Gray-haired Patrick Barnes still wears a crew cut and sits ramrod straight in his chair. Before clamping his cell phone shut, he says "Semper Fi" to a buddy instead of "bye."

Barnes, a 58-year-old Marine veteran of Vietnam who earned a Purple Heart for wounds suffered during the 1968 Tet Offensive, is still military through and through. And he knows that in war, things happen "Boom!" — just like that — and triggers are pulled in split-second decisions.

That's why Barnes and fellow Vietnam veterans are starting a legal defense fund for Americans charged with war crimes in Iraq and Afghanistan.

"We're not concerned with guilt or innocence," he said. "We just want to make sure they have the best defense possible. Sitting here in Brockton or Quincy or New York or California, we don't know what happened."

Other similar defense funds have been sprung up. The mother of a Marine from New York who was cleared of murder charges created a fund, as did a group led by a retired Marine officer in Greensboro, N.C., who was twice wounded in Vietnam.

The funds have been set up in reaction to a series of cases in which U.S. servicemen have been charged with murder.

The Pentagon has contended that many of these cases do not involve split-second decisions made in the fog of war, but were deliberate, vengeful killings.

Among the major cases: Marines are under investigation on suspicion they deliberately killed 24 Iraqis civilians in a revenge attack after one of their own died in a roadside bombing Nov. 19 in Haditha, an insurgent stronghold in Iraq.

Separately, seven Marines are awaiting trial at Camp Pendleton, Calif., on charges of murdering an Iraqi last spring in Hamdania. Prosecutors said that Marines frustrated in the search for an insurgent dragged a civilian from his home, stuck him in a hole and shot him to death. They are accused of leaving a rifle and shovel nearby to make it look as if he had been caught digging a hole for a roadside bomb.

The Brockton veterans say they respect the Judge Advocate General Corps, the legal arm of the military, but fear the corps' young officers won't provide the best defense, especially against higher-ranking, experienced prosecutors. The defense fund would enable the servicemen to hire civilian defense attorneys if they want.

"I try more cases in a month than some guys try in their careers," Charles W. Gittins, a civilian lawyer who specializes in defending servicemen, said of JAG Corps lawyers.

The public affairs office at JAG headquarters did not immediately return calls. The Marine Corps Forces Central Command declined to comment.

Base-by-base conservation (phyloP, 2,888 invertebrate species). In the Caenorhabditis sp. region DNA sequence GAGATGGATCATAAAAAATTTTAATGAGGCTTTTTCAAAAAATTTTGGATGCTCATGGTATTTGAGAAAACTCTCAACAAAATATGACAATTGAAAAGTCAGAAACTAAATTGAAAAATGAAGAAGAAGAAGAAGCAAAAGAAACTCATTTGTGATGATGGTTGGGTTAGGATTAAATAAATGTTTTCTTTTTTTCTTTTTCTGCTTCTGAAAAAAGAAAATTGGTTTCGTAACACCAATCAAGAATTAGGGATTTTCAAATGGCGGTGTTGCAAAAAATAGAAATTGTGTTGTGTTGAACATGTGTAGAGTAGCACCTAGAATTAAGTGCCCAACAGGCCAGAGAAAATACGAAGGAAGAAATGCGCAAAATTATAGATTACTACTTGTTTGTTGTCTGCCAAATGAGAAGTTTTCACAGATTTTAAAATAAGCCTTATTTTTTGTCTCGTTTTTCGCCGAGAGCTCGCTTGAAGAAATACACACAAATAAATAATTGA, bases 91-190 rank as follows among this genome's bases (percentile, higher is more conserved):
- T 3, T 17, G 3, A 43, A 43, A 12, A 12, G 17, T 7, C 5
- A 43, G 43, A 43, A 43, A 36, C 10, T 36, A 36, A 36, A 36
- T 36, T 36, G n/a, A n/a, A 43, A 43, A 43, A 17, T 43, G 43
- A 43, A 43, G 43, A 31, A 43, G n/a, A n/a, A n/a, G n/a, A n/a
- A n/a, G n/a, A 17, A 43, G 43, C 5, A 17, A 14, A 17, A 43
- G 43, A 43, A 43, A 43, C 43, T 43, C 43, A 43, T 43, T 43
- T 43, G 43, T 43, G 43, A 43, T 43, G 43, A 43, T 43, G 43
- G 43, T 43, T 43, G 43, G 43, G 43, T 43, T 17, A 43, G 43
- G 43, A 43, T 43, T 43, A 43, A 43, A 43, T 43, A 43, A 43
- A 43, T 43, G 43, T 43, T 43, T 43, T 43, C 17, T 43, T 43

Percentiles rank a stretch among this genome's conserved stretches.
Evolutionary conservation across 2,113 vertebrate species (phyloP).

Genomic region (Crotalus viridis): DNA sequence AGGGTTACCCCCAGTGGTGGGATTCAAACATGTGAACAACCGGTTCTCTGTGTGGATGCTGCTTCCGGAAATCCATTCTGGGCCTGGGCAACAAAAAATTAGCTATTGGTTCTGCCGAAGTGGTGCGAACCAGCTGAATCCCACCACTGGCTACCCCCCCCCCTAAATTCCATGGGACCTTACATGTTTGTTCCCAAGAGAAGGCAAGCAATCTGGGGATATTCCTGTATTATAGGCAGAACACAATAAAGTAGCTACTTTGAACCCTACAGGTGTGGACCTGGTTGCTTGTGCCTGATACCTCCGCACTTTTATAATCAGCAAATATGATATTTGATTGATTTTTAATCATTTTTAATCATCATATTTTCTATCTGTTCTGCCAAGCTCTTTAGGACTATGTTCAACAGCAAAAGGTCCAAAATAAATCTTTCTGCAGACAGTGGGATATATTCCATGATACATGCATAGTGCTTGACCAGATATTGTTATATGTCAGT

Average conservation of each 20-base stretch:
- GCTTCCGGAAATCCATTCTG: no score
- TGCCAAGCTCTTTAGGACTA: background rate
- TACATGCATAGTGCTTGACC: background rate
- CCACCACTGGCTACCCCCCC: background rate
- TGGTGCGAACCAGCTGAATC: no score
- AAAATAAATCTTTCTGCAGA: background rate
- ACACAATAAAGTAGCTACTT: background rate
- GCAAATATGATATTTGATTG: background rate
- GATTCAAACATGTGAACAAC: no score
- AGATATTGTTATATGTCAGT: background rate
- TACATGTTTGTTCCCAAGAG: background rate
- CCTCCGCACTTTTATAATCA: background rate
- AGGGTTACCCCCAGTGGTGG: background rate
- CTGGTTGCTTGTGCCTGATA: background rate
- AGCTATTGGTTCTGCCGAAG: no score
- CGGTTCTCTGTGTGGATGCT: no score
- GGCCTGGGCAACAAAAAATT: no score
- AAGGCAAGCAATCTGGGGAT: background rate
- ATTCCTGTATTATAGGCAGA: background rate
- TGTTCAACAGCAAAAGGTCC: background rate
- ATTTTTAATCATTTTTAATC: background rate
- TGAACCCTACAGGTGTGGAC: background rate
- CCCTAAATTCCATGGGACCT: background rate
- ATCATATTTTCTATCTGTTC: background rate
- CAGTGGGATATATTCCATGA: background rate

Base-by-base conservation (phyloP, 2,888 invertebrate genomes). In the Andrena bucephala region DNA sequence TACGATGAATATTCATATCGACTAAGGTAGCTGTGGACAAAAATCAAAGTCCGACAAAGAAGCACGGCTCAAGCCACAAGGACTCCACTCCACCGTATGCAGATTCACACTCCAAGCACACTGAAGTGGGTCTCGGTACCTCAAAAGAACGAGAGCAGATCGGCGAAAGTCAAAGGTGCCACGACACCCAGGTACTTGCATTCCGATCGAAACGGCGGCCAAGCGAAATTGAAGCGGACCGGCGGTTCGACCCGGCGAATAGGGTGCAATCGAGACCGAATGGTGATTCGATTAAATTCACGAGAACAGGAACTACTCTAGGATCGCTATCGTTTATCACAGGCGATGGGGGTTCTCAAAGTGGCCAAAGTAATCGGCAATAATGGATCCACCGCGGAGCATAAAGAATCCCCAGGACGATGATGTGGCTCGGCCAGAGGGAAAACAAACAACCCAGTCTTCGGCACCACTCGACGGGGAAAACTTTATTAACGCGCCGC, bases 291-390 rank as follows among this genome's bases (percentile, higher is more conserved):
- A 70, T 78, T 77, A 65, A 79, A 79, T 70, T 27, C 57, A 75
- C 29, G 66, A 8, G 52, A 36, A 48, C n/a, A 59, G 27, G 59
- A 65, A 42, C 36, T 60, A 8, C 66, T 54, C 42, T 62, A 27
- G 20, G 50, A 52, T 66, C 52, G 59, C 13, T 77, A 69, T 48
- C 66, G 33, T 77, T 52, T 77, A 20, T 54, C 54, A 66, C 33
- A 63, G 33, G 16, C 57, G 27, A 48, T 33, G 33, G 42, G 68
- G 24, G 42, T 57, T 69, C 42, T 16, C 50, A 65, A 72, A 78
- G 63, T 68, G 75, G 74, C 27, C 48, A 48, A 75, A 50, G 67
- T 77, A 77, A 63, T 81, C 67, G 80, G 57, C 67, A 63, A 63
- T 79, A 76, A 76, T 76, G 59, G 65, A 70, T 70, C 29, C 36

Gittins defended Marine 2nd Lt. Ilario Pantano, who was cleared last year of murdering two Iraqi civilians in 2004. Pantano said he acted in self-defense. The case spurred Pantano's mother, Merry Pantano of New York, to create Defend the Defenders, which raises money to pay the legal costs of servicemen.

Larry Hutchins of Plymouth, whose son, Sgt. Lawrence G. Hutchins III, was charged in the Hamdania murder investigation, said he expects legal fees in his son's case could be $75,000. The bus repairman has hired a civilian defense attorney.

"He's my son. If it comes to remortgaging, or getting loans, we'll do whatever we have to do," he said.

"Obviously, there was an incident, and obviously there was a man killed," the father said. "But this is war. My son is a sergeant. He was a squad leader. He wasn't trained to make friends. He was trained to fight. I believe they were doing their job."

There are eight Purple Hearts among the eight Brockton-area men — seven of whom are former Marines who served in Vietnam — who created the Military Combat Defense Fund. They have raised $6,000 so far. Any U.S. military personnel charged in a violent crime in Iraq and Afghanistan is eligible.

Retired Marine Maj. Herbert W. Donahue Jr. started the Warrior Fund in June because he felt the "Pendleton 8" were being treated "worse than the detainees in Gitmo." About $20,000 has been raised, and three Pendleton families have petitioned for donations, said Donahue, who lives in Greensboro, N.C.

At least 14 U.S. servicemen have been convicted since 2003 on charges resulting from the deaths of Iraqis, according to information compiled by The Associated Press.

In Brockton, Barnes said he has extra incentive to watch out for troops. His son, a Marine, recently started his third tour in Iraq.

"What happens in war you just don't know," said the retired radio reporter, who suffered burns and shrapnel wounds in Hue City in 1968. "There may be more incidents of people acting out with less judgment than ought to be."